One of the more intriguing bits in Nilofer Merchant’s book about the care and feeding of wild ideas that can dent the world, THE POWER OF ONLYNESS, is the one about taking a closer and more considered look at “the question that you can’t answer but can’t stop thinking about.”
That annoying question is like a bedraggled, adorable con-artist mutt that follows you around and accepts occasional handouts from you but warily stays out of reach. It hangs around.
The mutt-question is polite and tries not to get under your feet as you make your stalwart way to your (Everybody-Else-says) “sensible” (and very boring) destination, doing all of your “important” things that whittle down your ever-growing prescribed to-do list.
It is also distracting as all get-out.
Merchant says that question may actually be “the first clue for discovering what really matters to you.” That’s why it won’t go away.
As internationally acclaimed numerologist and life advisor Christine DeLorey points out in her book, LIFE CYCLES: Your Emotional Journey to Freedom and Happiness, “Perhaps what you believe is a distraction is actually a reflection of something that is crying out for your attention.”
It occurs to me that this annoying question might also be an important pointer and guidepost for “putting soul into your game” a là contrarian thought-leader Nassim Nicholas Taleb.
Another IPS (Inner Peace Symptom): a tendency to follow the unanswerable questions that you can’t stop thinking about. [Scratching the questions that itch can open a treasure box of curiosities that beg to be examined and explored. The most intriguing ones keep you searching for what ELSE is in there.]
HOW TO CAPTURE THE WILD QUESTION
Once you notice the mutt-question, Merchant points to a tried and true methodology for stalking that untamed wild question and luring it to you. It’s pretty simple:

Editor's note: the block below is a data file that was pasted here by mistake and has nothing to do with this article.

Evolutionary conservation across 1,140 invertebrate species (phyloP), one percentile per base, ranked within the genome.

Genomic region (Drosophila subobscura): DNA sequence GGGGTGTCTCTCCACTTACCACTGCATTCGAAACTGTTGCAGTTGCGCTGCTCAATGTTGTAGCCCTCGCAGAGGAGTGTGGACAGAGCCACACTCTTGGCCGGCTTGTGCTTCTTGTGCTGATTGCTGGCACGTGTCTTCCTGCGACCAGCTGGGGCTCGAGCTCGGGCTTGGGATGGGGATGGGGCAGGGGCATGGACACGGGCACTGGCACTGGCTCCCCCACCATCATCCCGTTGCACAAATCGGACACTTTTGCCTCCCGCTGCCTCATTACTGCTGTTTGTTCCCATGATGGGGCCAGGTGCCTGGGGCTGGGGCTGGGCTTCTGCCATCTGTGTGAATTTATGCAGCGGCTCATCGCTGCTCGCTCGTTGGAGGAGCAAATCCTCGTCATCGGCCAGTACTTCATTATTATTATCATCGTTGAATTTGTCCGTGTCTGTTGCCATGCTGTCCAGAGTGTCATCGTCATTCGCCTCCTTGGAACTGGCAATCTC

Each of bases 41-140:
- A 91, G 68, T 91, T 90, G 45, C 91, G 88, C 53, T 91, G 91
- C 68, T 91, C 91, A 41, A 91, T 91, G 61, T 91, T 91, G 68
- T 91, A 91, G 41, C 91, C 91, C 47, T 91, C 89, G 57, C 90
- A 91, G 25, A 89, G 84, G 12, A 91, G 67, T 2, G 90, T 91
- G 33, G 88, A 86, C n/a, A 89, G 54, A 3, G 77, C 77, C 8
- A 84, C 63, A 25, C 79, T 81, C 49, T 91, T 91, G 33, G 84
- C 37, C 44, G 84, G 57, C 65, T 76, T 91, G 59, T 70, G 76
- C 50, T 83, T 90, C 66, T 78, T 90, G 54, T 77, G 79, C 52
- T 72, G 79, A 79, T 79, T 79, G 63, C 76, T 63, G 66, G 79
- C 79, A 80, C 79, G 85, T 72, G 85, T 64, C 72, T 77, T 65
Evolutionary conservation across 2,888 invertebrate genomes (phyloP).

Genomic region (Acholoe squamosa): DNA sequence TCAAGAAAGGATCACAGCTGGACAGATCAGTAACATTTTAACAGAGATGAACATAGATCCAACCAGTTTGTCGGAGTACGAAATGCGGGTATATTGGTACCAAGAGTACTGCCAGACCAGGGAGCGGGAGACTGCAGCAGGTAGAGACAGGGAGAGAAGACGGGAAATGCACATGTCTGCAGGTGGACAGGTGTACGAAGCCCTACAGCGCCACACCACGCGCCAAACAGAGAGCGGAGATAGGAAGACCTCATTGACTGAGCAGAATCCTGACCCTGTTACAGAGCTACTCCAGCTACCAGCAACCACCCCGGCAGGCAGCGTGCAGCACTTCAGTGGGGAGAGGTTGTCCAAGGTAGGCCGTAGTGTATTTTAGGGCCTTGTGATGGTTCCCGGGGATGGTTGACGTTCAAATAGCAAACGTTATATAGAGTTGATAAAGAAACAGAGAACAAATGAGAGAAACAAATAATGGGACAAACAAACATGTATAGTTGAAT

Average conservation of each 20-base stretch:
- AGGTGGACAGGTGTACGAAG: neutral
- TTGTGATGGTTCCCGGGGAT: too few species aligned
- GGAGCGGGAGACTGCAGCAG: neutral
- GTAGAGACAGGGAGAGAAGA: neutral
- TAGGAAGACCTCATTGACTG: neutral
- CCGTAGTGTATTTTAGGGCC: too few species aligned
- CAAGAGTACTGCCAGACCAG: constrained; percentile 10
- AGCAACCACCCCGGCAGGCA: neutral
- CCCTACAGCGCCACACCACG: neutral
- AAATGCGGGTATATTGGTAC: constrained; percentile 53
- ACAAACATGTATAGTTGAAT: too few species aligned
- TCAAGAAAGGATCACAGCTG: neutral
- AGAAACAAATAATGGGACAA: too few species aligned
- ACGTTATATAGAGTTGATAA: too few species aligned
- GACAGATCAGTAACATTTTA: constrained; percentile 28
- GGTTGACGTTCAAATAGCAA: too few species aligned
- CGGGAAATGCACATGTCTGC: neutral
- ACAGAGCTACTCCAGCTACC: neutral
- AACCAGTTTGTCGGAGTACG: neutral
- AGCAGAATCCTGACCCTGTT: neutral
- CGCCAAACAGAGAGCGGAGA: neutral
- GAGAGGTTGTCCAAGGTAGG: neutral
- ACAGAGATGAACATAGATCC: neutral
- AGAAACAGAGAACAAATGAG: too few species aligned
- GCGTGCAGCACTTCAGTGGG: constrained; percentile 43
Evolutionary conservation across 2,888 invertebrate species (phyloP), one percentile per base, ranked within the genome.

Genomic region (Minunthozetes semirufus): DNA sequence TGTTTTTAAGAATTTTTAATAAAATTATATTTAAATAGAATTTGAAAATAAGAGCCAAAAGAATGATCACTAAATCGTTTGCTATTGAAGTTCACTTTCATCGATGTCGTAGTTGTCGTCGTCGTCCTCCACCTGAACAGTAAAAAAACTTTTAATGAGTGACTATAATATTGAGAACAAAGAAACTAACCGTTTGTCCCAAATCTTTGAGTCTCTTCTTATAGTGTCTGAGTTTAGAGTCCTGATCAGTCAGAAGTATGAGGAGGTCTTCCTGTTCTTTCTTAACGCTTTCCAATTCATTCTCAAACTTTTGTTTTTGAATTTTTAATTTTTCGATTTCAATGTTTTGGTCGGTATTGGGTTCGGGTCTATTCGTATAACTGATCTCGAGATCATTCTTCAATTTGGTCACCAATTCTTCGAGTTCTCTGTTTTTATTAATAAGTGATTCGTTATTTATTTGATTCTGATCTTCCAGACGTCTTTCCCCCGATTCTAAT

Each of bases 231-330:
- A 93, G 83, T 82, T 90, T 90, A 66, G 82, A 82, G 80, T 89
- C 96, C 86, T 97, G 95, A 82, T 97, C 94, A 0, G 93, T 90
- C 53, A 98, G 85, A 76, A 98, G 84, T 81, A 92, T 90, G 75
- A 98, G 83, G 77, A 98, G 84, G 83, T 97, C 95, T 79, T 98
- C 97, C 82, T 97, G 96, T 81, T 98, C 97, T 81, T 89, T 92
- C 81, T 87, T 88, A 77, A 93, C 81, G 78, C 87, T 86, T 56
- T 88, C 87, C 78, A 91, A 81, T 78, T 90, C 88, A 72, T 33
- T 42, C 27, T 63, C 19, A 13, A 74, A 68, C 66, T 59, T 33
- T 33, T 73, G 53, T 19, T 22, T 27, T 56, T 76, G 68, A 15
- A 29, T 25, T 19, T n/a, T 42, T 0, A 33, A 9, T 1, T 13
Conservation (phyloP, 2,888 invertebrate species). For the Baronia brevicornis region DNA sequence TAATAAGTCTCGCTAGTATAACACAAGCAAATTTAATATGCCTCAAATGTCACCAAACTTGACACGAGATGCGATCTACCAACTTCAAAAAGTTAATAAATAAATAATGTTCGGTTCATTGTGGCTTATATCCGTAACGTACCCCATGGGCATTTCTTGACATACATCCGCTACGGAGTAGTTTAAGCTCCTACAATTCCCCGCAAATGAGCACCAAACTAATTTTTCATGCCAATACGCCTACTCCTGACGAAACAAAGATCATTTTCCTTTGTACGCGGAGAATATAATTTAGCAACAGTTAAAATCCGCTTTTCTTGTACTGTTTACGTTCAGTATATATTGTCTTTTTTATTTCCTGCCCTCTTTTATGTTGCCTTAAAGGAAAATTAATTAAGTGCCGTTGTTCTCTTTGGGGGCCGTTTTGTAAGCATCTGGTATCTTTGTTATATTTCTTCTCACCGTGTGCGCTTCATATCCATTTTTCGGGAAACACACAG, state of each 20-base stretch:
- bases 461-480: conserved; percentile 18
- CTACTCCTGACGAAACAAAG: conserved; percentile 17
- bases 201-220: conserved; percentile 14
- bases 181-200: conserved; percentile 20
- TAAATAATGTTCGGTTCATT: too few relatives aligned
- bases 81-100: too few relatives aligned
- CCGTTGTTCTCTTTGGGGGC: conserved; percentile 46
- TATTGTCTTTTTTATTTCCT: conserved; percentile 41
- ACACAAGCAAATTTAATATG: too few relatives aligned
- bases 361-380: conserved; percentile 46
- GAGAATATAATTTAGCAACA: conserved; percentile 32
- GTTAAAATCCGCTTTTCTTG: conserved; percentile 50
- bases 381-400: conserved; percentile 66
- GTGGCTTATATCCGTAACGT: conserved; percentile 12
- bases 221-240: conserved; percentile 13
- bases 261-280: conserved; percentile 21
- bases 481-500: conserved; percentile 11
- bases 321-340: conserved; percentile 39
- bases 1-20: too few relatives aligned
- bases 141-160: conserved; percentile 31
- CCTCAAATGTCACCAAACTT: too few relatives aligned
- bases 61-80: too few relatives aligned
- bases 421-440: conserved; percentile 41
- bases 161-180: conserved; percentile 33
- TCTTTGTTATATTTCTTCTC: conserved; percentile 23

- Give yourself permission to pursue the question you have even if others might view this as a bit nuts.
- Do the necessary work involved in looking more deeply at the problem even if you don’t know exactly how the effort you are putting into it will turn out, and even your very small actions will generate changes both in you and in what you want to achieve.
(After all, it’s only through the actions you take that change can happen. As your own perspectives and skills expand and morph as a result of your own actions, the wild question will become clearer to you and you will be able to see more ways to move forward with playing with it.)
- Go slow. Be thorough. Think “unfolding.”
(Imagine that the question is some badly wrapped gift box covered in old newspaper comics that you are opening with the tremendous respect and care you would give to a gift from a beloved friend that’s been covered in rich brocades and gold and tasty bits of ornamentation.)
Merchant says that it’s in the PROCESS of doing that work that you prepare yourself to figure out how to use that question to make your dent in the world.
Each little act lures the wild question out into the open more and more. Each of your targeted actions draws the question closer to you.